B)  Mix n' Match:  +4, -3, +4, -3, etc.  This is probably the "right" way to play Karn, since you'll be net positive on loyalty counters and doing something relevant each turn.  Getting Karn up to 10 loyalty on the first turn is the only correct play in my mind, so alternating between ruining their hand and their board seems fine for 7 mana.  When compared to other 7-drops, I remain underwhelmed.

C) Go For The Gold:  +4, +4, -14.  If you hit his ultimate, you will almost assuredly win the game after you reboot.  That is good, because if you can manage to stick a 7 drop and protect him for a few turns, you had jolly well better win.  Gideon Jura shines in protecting his fellow Planeswalkers, as does Jace, the Mind Sculptor.  If your game plan is to overload your opponent's Planeswalker-killing ability with Birds and Swords and MOAR PLANESWALKERS, then, best of luck to you.  There seem to be better top-end options in control decks than Karn, and the printing of Despise really does hurt his playability.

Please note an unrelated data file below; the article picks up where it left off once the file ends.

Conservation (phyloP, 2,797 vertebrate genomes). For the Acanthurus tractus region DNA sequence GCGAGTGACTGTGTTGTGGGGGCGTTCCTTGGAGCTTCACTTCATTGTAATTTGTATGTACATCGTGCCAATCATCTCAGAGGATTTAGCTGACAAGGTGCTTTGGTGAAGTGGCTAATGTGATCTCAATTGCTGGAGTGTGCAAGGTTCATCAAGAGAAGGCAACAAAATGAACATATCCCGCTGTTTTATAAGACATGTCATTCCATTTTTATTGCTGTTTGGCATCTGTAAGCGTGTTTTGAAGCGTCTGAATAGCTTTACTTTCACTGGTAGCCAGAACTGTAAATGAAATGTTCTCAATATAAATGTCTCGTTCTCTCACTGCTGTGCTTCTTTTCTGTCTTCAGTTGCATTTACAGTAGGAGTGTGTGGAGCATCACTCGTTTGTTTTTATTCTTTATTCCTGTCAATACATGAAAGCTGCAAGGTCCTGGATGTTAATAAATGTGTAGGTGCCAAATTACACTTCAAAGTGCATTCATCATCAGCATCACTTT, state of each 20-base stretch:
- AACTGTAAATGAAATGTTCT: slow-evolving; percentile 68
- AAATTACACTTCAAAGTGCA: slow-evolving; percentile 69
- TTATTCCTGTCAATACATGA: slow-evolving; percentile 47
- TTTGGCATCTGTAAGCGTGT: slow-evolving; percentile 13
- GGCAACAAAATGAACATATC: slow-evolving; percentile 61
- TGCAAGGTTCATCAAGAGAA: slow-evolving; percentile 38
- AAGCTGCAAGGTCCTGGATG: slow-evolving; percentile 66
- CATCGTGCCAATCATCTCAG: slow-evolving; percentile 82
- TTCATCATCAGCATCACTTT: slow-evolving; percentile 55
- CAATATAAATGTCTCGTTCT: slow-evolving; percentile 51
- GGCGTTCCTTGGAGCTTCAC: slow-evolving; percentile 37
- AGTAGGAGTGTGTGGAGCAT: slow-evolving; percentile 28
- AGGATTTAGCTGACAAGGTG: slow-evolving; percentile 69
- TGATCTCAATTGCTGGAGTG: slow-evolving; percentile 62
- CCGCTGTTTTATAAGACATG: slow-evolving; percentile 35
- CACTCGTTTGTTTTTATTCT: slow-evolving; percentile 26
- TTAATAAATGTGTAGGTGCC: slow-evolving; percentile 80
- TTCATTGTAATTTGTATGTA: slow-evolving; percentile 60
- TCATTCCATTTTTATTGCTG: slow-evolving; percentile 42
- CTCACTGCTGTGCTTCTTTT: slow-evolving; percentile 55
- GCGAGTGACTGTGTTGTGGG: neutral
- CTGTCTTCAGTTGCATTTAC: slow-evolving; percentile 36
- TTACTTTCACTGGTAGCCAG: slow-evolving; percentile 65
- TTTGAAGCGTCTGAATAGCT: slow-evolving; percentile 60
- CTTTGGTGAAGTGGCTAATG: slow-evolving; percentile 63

Even if Karn breaks camp with the team, he won't be getting a lot of play time.  No deck will run a full playset, which will keep the price down.  Don't expect his price to drop any time soon, as most dealers have no incentive to price him reasonably.  I can't fault them for this, but I can advise traders to wait on acquiring their copies if they feel they need to do so in the first place.   Every Commander player will need one, so expect foil copies to sell for more than your automobile and first-born combined.  Japanese Foils will require blood sacrifice.  Have fun, kids.  If you'd like to be liberated of your money, go ahead and buy some today, but if you want to, you know, not waste money, I'd wait a while.